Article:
At the time of this writing (2018-08-19), we found only a library that implemented design-by-contract as functions (https://github.com/lpabon/godbc) and a draft implementation based on decorators (https://github.com/ligurio/go-contracts).

None of them allowed us to synchronize the documentation with the code.

Examples

Simple Example

Given a function with contracts defined in the description, but no checks previously written in code:

package somepackage

// SomeFunc does something.
//
// SomeFunc requires:
//  * x >= 0
//  * x < 100
//
// SomeFunc ensures:
//  * !strings.HasSuffix(result, "smth")
func SomeFunc(x int) (result string) {
	// ...
}

, gocontracts will generate the following code:

package somepackage

// SomeFunc does something.
//
// SomeFunc requires:
//  * x >= 0
//  * x < 100
//
// SomeFunc ensures:
//  * !strings.HasSuffix(result, "smth")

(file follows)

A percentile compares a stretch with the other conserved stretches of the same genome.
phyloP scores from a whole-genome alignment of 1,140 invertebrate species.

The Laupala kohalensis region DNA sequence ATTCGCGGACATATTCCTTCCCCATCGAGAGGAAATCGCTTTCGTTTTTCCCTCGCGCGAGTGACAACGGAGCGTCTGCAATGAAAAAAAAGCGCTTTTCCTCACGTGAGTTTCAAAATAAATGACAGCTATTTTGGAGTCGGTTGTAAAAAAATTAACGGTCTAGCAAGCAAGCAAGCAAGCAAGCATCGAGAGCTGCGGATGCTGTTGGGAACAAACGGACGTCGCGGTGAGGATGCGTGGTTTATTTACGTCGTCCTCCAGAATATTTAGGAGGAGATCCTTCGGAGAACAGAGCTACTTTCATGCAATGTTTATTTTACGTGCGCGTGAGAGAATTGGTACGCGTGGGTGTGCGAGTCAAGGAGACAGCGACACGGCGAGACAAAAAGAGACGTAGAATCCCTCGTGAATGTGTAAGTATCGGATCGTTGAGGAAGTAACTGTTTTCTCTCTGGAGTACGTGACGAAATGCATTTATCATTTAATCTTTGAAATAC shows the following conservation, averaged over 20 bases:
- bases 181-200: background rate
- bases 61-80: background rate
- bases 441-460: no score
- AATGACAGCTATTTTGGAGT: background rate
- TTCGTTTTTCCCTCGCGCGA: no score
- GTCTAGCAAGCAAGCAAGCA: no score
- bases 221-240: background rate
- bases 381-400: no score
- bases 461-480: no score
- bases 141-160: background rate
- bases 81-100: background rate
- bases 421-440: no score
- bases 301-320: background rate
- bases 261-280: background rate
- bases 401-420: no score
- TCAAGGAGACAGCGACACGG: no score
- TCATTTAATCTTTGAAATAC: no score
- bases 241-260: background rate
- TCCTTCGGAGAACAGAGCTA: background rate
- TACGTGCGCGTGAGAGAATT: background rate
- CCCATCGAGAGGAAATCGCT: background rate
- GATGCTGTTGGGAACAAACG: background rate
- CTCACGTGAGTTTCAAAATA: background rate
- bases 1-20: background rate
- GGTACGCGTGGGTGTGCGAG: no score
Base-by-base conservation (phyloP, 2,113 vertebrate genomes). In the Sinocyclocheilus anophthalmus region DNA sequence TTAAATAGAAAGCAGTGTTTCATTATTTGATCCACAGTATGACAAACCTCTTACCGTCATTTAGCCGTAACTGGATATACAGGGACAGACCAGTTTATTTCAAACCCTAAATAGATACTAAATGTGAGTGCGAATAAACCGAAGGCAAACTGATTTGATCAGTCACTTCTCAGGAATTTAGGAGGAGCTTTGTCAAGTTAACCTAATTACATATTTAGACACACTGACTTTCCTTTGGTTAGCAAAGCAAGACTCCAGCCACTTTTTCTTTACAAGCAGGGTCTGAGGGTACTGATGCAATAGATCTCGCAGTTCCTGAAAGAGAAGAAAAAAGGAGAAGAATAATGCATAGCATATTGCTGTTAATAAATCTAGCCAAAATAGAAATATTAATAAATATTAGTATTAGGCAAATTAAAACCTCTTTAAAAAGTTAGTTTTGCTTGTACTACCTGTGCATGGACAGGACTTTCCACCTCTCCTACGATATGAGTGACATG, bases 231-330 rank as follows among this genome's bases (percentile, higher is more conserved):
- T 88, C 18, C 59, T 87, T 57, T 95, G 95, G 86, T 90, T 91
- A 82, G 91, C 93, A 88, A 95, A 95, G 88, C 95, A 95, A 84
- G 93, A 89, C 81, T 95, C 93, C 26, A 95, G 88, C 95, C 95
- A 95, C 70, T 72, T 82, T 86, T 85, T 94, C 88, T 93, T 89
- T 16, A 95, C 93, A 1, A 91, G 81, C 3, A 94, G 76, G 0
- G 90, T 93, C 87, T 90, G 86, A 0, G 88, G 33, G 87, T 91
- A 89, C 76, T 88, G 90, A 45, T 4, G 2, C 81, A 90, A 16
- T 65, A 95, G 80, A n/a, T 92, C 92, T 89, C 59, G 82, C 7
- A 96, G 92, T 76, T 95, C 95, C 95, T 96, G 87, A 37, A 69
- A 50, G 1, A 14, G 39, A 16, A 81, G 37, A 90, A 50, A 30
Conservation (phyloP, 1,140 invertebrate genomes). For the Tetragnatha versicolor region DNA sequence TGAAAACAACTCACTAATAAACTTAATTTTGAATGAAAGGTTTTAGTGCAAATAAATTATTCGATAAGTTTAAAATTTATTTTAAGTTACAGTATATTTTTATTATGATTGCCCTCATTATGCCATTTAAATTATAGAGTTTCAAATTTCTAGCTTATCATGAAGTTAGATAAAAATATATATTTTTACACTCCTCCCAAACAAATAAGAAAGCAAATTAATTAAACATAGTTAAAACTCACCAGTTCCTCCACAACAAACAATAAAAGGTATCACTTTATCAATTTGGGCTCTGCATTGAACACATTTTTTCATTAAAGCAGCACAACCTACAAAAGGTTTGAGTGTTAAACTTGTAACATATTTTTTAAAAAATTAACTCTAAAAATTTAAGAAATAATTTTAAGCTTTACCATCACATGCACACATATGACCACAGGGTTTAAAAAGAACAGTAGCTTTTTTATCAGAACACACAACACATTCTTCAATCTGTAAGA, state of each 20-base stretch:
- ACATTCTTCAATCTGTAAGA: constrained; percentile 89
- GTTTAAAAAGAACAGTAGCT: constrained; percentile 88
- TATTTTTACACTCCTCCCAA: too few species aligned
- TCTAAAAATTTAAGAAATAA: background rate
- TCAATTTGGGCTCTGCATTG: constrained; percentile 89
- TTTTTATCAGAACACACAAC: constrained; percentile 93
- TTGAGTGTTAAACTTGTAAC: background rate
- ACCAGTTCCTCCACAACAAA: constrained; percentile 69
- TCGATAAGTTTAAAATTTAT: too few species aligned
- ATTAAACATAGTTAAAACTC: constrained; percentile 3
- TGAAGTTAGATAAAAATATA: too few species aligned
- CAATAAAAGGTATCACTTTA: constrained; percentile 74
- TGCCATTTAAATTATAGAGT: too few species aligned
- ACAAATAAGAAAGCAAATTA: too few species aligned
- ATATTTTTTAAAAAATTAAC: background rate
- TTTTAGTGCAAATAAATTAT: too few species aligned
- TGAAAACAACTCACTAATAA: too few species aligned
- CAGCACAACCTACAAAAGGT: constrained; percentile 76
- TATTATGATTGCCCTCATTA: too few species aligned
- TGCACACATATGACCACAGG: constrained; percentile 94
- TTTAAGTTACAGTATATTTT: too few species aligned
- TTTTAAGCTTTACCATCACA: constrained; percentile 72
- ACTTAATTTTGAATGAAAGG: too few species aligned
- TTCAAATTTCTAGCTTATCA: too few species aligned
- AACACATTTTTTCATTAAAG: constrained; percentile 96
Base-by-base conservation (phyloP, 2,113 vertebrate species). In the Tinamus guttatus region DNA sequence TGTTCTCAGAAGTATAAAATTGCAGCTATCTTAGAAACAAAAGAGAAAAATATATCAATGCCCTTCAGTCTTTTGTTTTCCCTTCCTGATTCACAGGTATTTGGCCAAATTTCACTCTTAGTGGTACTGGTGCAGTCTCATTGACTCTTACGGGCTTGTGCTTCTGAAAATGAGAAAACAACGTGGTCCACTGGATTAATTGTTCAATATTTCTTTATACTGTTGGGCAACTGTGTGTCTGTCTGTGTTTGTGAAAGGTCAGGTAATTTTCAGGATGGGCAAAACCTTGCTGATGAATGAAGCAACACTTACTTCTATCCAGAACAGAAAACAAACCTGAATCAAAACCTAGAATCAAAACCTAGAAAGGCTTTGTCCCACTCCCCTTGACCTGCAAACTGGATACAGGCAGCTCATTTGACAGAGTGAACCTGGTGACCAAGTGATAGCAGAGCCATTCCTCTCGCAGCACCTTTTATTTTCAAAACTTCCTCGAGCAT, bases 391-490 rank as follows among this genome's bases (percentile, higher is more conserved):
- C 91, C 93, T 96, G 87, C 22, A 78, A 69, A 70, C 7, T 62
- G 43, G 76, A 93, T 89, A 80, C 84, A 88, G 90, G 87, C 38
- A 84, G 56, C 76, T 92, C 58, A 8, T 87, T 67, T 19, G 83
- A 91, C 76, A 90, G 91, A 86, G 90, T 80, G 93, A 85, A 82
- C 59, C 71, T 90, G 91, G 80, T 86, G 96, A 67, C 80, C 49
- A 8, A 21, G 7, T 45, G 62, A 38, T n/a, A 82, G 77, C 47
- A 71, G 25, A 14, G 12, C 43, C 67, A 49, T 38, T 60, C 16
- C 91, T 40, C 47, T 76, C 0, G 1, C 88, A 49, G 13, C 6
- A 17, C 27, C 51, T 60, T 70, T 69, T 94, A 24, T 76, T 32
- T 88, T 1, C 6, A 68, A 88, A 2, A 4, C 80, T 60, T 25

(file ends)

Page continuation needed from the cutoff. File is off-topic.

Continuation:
func SomeFunc(x int) (result string) {
	// Pre-conditions
	switch {
	case !(x >= 0):
		panic("Violated: x >= 0")
	case !(x < 100):
		panic("Violated: x < 100")
	default:
		// Pass
	}

	// Post-condition
	defer func() {
		if strings.HasSuffix(result, "smth") {
			panic("Violated: !strings.HasSuffix(result, \"smth\")")
		}
	}()

	// ...
}

Note that you have to manually import the strings package since goconracts is not smart enough to do that for you.

Additionally, if you want to use go doc, you have to indent conditions with a space in the function description so that go doc renders them correctly as bullet points.

Condition Labels